I am a horticulturist and garden coach who lives close to the CBD of Melbourne. As a result, my garden is not very big, but I have learned over the years to use every bit of space, and am often heard saying to my long-suffering partner, “Of course there is more room for some pots, we haven’t used this spot up against the house yet!”
Despite the space issue (our block is about 429 m2 , and a large part of that is taken up with house and garage, leaving a front area of about 52m2 and a back yard which is basically an oversized courtyard, with some side walkway space either side of the house), I have managed to fit quite a bit in. I have a handful of clients in nearby areas, who have a similar philosophy to myself about the gardens they want to create. They are inner city dwellers who want to a green oasis to come home to and relax in, as well as being able to grow some smaller crops such as herbs and lettuces. Who wants to have to race off to the shop to buy bunches of herbs every time you need a handful of chopped parsley for a recipe, only to have the rest go off in the fridge (or worse, get some pasty green stuff out of a plastic tube)? If you have herbs in the garden and a packet of rice in your pantry you will never go hungry (herb pilaf anyone?).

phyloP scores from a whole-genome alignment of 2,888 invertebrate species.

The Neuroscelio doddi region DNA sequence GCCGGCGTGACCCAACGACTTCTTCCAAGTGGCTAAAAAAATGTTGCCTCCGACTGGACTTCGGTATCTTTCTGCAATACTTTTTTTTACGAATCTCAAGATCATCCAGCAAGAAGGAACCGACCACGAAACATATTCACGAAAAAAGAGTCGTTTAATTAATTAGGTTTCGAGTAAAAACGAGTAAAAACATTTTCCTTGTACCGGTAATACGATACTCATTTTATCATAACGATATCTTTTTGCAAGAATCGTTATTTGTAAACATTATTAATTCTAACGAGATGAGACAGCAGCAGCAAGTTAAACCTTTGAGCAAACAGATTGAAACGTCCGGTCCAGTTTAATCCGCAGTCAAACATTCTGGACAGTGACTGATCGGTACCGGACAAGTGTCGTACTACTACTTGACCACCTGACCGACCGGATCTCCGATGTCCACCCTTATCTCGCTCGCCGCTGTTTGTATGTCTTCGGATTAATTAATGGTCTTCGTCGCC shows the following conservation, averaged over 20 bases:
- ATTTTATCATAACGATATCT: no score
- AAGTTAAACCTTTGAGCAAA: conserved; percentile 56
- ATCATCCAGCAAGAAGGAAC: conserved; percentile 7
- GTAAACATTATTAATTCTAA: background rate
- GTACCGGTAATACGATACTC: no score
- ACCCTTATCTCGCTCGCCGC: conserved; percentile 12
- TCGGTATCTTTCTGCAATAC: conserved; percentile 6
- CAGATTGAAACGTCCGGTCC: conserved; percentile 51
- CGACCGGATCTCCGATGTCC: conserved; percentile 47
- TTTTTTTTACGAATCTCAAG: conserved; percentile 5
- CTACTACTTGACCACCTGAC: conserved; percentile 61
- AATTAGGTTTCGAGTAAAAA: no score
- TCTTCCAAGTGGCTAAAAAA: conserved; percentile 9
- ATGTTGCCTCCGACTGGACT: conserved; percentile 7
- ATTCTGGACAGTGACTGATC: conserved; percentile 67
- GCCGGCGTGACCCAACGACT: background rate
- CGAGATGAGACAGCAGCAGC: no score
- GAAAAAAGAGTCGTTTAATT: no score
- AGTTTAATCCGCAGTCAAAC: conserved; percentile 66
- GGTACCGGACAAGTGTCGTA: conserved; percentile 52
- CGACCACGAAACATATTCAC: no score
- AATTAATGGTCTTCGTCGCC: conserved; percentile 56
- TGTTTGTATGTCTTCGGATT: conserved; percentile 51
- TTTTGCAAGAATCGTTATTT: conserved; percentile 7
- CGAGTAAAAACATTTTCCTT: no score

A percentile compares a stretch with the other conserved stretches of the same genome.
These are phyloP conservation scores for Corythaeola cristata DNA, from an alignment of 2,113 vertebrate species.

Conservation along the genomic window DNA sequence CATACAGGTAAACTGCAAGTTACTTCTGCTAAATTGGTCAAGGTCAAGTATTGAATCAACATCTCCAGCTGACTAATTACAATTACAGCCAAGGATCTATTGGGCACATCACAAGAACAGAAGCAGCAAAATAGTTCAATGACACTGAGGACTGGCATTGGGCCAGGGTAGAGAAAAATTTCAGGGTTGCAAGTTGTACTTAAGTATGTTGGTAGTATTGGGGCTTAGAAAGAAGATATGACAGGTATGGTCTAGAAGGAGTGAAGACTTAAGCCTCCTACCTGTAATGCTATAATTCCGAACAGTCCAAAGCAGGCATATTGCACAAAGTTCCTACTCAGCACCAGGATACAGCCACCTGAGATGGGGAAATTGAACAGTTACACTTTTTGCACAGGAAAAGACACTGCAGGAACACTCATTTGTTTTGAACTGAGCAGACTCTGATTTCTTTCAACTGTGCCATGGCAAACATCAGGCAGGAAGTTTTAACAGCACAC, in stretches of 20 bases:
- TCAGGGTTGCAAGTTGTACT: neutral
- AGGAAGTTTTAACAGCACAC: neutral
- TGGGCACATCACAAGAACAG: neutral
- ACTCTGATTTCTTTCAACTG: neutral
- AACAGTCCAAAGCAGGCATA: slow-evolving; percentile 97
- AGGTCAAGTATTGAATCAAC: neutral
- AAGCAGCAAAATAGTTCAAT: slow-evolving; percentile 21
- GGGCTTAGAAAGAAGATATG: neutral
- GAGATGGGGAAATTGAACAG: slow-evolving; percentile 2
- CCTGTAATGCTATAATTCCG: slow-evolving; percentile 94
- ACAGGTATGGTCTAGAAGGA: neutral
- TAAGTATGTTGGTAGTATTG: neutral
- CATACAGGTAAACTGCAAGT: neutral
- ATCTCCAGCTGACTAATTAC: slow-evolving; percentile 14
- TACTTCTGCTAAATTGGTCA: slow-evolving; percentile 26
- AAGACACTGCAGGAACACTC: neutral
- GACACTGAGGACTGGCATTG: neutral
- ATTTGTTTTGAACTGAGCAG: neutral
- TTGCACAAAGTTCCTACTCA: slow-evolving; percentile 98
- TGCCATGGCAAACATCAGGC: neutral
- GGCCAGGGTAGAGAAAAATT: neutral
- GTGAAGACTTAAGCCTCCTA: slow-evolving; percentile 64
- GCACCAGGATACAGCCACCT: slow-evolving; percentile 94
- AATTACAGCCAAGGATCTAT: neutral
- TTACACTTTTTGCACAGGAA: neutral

My approach also includes using plants as part of passive solar design and water conservation wherever possible, as well as using planting opportunities to provide not only food but also habitat for our pollinators. Biodiversity is the key to a healthy robust garden, even in a small space. Alas, you wont see rows of box hedge and standard “Iceberg” roses in my garden designs. I advocate minimal use of herbicides and pesticides, and if they are used then I opt for the ones that do least harm to the environment and other creatures. I have observed that in my own garden, a balance has been achieved over time, where the pests and disease seem to be kept in check by natural predators, and of course, good soil helps to build disease resistance in plants. I even have a family of ghekos that frequently climb up my windows in the warmer months, keeping the mosquito numbers under control – a good barometer as to the health of my mini eco-system.
I hope you will find some of my topics interesting and applicable to your own situation.
Be kind to Mother Nature – do no harm.